The Town of Hanover does not have a specific individual assigned to the role of animal control officer. The members of the Police Department Patrol Division handle many situations related to animal control; for other situations we refer to our partners at New Hampshire Fish + Game.
Warnings When Dealing With Animals
We would caution people against having contact with animals that are not their own, even if they appear to be tame or someone's pet. While well-intentioned you may be placing yourself at serious risk when attempting to catch or control a stray animal. Stray animals may not have current vaccinations and while they may seem very friendly they may suddenly turn violent once you have them restrained. If you witness a stray dog please note the animal's description and location and report this to the Police Department. Do not attempt to capture or detain stray animals.
We would also remind residents that the bear population is growing and we are dealing with more cases of bears in garages, backyards, and even on porches and decks to get to trash containers or bird feeders. Please keep trash cleaned up and in a secure container and remove bird and other feeders that may attract bears to your property.
Reports of lost pets are routinely received and logged by the dispatch center in the event that a Patrol Officer happens to see the animal.
The Town of Hanover does not have a "leash law" requiring dogs to be on a leash when off their owner's property. Owners should however have control of their animals to prevent them from becoming a nuisance. This could be accomplished with voice commands or other means.
When a report of a stray dog is received an Officer is dispatched to the area to attempt to locate the dog. If the owner can be identified we attempt to reunite the owner and pet. If the owner can not be identified the animal is transported to the Upper Valley Humane Society in Enfield, NH. They can be reached at 603-448-MUTT.
While a Hanover Police Officer may respond to some calls related to "wild" animals, typically the NH Department of Fish and Game will handle these calls because they are specifically trained and equipped to deal with them. It is not uncommon to see animals such as deer, foxes, raccoons, skunks, and other wild animals in our neighborhoods. We also receive reports each year of moose in the downtown area and bear in the more rural areas. Wild animals are likely to be seen out at all times of day and depending on the time of year can appear "mangy". A wild animal out during the day with a mangy coat does not automatically suggest that the animal is rabid however residents are encouraged to call the dispatch center when an animal legitimately appears to be sick or in distress.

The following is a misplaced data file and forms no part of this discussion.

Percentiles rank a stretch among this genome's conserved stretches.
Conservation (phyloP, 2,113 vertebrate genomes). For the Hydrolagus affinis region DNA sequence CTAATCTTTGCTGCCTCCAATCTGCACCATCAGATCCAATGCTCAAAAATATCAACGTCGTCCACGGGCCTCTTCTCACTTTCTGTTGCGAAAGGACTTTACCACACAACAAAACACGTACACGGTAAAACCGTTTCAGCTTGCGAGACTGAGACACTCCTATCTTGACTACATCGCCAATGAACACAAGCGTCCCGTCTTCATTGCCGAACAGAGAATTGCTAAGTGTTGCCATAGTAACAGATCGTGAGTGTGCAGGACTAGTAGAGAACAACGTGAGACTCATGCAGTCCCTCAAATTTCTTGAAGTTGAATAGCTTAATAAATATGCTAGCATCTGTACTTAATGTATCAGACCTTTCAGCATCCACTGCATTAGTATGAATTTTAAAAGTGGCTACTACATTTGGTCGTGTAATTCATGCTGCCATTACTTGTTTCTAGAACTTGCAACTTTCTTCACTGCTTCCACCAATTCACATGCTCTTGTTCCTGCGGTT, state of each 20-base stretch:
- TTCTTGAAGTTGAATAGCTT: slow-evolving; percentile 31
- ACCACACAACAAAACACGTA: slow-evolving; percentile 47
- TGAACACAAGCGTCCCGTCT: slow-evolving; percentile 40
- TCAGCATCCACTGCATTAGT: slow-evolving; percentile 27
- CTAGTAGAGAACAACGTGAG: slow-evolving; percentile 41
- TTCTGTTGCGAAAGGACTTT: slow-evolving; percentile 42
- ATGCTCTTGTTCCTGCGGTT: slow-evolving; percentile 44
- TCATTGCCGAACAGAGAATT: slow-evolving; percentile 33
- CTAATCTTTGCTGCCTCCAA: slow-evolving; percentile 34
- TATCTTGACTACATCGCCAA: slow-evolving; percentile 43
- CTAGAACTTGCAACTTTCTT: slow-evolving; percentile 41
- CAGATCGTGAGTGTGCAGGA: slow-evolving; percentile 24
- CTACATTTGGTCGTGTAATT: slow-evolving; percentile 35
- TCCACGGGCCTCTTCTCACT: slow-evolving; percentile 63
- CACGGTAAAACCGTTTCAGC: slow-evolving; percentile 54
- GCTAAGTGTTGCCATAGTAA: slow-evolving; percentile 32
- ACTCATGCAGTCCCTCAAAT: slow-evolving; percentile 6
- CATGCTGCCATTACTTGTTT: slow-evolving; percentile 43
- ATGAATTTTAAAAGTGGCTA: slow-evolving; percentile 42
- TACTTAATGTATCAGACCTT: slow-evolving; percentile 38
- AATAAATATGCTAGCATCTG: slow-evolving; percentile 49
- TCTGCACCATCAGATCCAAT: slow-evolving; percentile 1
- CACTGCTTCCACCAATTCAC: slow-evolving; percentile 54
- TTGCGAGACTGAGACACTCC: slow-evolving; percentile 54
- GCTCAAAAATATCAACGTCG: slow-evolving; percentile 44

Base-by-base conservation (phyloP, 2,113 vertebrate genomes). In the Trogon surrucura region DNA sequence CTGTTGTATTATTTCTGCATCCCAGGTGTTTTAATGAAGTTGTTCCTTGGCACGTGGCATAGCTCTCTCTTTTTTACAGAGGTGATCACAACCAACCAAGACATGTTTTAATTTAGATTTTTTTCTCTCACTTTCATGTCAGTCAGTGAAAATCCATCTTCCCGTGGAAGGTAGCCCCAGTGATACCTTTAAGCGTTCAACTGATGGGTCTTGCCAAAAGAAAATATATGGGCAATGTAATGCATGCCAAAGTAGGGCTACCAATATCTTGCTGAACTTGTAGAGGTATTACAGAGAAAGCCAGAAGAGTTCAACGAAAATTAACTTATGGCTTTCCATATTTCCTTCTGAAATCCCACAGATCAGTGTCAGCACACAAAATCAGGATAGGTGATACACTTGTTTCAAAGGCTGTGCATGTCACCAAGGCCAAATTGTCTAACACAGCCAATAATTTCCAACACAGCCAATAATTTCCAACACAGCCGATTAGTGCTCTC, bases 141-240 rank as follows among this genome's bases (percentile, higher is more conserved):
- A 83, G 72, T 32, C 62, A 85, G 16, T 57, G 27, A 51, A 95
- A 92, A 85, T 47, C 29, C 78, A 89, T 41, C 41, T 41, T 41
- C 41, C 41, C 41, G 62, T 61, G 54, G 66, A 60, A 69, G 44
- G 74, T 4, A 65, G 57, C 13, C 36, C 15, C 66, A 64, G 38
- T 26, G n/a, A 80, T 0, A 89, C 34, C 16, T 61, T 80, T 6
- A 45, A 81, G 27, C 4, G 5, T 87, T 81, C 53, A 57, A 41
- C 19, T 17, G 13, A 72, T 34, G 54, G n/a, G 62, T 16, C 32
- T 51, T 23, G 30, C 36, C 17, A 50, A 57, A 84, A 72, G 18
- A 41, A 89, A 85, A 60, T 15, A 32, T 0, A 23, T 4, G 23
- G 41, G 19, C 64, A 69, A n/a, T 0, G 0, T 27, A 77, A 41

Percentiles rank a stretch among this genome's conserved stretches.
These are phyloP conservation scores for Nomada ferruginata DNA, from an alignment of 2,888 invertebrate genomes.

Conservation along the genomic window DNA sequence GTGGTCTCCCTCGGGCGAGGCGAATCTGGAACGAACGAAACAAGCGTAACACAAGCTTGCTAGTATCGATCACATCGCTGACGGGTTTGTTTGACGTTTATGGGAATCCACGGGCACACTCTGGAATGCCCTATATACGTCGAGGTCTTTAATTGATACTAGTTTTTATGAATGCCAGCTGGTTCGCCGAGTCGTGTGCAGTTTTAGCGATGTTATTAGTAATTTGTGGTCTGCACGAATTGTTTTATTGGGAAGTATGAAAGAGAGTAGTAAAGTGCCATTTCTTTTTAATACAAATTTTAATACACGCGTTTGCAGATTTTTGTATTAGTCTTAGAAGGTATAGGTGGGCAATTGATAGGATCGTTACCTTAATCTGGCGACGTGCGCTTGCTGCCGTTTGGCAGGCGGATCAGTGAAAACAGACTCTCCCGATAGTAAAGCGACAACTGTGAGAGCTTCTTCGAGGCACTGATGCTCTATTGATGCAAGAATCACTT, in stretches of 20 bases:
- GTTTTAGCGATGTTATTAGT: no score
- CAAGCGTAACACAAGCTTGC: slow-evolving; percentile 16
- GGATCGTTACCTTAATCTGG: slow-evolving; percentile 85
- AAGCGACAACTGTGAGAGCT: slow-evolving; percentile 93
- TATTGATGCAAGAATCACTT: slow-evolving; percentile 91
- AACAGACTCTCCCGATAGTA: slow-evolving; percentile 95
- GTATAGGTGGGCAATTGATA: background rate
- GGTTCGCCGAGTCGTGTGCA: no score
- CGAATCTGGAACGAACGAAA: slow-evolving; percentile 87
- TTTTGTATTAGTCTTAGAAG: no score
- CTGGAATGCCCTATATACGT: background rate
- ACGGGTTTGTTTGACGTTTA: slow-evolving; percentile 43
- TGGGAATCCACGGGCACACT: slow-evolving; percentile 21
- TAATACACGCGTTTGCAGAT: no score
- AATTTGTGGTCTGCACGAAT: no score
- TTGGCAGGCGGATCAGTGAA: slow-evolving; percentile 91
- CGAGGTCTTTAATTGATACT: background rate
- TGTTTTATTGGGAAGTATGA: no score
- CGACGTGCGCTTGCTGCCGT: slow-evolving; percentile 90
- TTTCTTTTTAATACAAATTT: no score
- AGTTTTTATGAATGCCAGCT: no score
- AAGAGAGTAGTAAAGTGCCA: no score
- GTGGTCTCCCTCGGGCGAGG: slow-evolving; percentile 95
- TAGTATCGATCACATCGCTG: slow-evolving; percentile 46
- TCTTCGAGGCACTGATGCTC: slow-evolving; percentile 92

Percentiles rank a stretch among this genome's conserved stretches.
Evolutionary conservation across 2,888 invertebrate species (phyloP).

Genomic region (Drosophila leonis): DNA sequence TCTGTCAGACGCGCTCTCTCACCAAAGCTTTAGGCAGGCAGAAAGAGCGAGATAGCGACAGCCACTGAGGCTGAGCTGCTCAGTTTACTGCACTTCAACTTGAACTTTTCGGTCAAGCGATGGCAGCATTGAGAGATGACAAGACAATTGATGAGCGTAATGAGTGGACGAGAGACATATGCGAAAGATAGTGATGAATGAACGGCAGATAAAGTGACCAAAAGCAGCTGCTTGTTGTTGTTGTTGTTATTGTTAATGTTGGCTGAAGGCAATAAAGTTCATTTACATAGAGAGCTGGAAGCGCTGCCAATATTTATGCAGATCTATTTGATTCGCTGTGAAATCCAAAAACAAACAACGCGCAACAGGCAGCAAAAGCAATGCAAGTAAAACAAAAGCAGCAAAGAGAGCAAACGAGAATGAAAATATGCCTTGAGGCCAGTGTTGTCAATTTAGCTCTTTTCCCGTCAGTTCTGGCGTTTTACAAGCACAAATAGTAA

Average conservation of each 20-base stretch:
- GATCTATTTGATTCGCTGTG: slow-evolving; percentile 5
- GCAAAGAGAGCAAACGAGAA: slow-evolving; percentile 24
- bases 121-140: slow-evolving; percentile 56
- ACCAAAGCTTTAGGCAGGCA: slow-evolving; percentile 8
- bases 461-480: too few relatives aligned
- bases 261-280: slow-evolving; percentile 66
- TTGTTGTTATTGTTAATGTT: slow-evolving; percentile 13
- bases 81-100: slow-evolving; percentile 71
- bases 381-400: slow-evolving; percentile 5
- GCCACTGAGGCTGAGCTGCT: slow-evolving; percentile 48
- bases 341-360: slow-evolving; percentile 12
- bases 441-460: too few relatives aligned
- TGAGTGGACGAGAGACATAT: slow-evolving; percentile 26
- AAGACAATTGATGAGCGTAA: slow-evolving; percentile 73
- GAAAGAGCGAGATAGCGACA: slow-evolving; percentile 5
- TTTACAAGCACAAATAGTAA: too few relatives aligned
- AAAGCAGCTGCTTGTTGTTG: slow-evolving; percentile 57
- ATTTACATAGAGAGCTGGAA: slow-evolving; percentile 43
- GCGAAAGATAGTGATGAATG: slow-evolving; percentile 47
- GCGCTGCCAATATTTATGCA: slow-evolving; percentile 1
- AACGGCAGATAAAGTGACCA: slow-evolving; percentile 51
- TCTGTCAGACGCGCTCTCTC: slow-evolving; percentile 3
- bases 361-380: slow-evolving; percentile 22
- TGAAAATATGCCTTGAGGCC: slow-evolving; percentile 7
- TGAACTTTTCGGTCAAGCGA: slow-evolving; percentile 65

The NH Department of Fish and Game Dispatch Center can be reached on weekdays from 8 am to 4:30 pm at 603-271-3361.
From September 1 to December 5, they maintain longer hours (7 am to 7 pm) to deal with matters related to various hunting seasons.
We often get reports of Skunks, Racoons and other animals that are being destructive or a nuisance on private property. The Police Department offers several "Hav-a-hart" traps for loan to Hanover residents on a first come, first served basis. If you don't feel comfortable trapping the animal yourself, the NH Department of Fish and Game maintains a list of approved trappers and there are also several listed in the local yellow pages.
Please Don't Feed the Bears
We often receive calls from residents reporting bears in their yards. Bears often venture into more populated areas in search of food. Unsecure trash containers and bird feeders are two of the most common things that attract bears. Residents report bears and other wild animals in their garages, yards, or even right up on their porches and decks. This is true in both the rural and more populated areas of town.
We receive many complaints each year of trash containers and bird feeders that have been destroyed by bears looking for an easy meal.
Please secure all trash containers! Also, while feeding the birds is enjoyable, for the safety of your family and your neighbors, please remove all outdoor feeders that may attract bears into your yard or onto your deck.
If you see bear cubs in your yard, you can be sure that an adult bear is somewhere nearby. It is also common for a mother bear to tree their cubs while they search for food, leaving them for several days at a time. While it may seem that the cubs have been abandoned or are in danger because they are crying, please do not approach the cubs!
The NH Department of Fish and Game Dispatch Center can be reached on weekdays from 8 am to 4:30 pm at 603-271-3361. From September 1 to December 5 they maintain longer hours (7 am to 7 pm) to deal with matters related to various hunting seasons. Information is also available at the NH Department of Fish and Game website.